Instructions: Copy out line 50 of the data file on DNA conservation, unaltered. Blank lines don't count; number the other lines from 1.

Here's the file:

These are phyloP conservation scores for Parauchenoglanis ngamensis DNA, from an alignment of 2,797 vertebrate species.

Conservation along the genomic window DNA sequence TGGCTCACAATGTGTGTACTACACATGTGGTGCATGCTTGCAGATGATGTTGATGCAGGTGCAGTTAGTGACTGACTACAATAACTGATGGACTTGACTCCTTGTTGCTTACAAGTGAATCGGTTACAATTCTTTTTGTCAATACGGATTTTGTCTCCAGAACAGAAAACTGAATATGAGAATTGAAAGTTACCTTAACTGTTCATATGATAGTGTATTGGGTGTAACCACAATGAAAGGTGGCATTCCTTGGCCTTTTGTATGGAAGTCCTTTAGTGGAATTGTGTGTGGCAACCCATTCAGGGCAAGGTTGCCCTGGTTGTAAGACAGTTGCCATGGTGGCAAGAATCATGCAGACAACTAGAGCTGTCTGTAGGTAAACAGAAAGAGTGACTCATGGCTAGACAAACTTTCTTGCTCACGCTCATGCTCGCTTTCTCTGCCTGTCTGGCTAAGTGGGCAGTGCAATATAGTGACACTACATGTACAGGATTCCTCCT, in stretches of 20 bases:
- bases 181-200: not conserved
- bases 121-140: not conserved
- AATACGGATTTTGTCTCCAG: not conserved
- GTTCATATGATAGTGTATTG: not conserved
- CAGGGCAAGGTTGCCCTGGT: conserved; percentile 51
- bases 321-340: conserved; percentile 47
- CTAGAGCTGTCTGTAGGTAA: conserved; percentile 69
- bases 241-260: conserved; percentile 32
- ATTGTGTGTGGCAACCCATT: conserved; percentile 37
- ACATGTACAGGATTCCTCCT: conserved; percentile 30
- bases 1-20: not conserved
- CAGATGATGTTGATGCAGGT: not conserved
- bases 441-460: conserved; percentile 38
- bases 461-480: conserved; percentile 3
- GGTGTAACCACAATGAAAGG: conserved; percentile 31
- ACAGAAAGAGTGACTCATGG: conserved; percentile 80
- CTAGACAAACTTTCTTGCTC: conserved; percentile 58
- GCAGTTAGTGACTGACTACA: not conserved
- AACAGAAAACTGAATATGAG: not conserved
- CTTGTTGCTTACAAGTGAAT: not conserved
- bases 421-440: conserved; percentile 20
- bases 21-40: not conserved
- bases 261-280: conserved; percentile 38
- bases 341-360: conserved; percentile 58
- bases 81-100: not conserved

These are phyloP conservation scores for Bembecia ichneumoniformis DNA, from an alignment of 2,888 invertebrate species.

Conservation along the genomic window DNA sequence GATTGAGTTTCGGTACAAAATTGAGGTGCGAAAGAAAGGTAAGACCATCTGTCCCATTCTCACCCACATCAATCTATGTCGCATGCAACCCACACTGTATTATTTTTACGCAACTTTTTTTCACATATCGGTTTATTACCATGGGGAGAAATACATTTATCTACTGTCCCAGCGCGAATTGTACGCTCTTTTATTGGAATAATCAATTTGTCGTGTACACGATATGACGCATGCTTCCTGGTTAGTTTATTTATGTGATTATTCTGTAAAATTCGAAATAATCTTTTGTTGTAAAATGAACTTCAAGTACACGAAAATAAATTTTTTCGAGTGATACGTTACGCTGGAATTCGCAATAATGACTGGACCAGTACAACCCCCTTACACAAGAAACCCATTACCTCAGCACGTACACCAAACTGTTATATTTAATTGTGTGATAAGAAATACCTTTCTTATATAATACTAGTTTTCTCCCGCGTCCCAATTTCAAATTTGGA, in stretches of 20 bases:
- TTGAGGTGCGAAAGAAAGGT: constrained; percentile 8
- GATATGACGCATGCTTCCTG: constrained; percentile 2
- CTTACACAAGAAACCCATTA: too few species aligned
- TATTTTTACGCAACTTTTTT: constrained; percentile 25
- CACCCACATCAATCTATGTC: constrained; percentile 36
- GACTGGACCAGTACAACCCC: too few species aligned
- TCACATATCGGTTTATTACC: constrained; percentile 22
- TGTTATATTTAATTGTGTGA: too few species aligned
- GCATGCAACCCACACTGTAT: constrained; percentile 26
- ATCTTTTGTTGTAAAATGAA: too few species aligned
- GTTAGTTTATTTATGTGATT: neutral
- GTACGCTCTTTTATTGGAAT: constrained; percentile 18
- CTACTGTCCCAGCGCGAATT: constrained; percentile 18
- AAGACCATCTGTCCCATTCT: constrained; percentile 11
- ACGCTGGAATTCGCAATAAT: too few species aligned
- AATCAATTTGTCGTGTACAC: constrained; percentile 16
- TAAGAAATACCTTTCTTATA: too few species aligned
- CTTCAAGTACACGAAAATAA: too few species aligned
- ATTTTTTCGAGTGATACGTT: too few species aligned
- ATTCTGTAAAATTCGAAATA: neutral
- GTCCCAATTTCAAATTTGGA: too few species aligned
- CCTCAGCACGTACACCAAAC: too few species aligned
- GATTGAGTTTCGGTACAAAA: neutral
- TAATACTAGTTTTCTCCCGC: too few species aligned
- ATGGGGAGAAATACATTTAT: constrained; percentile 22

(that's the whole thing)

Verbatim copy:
- GTCCCAATTTCAAATTTGGA: too few species aligned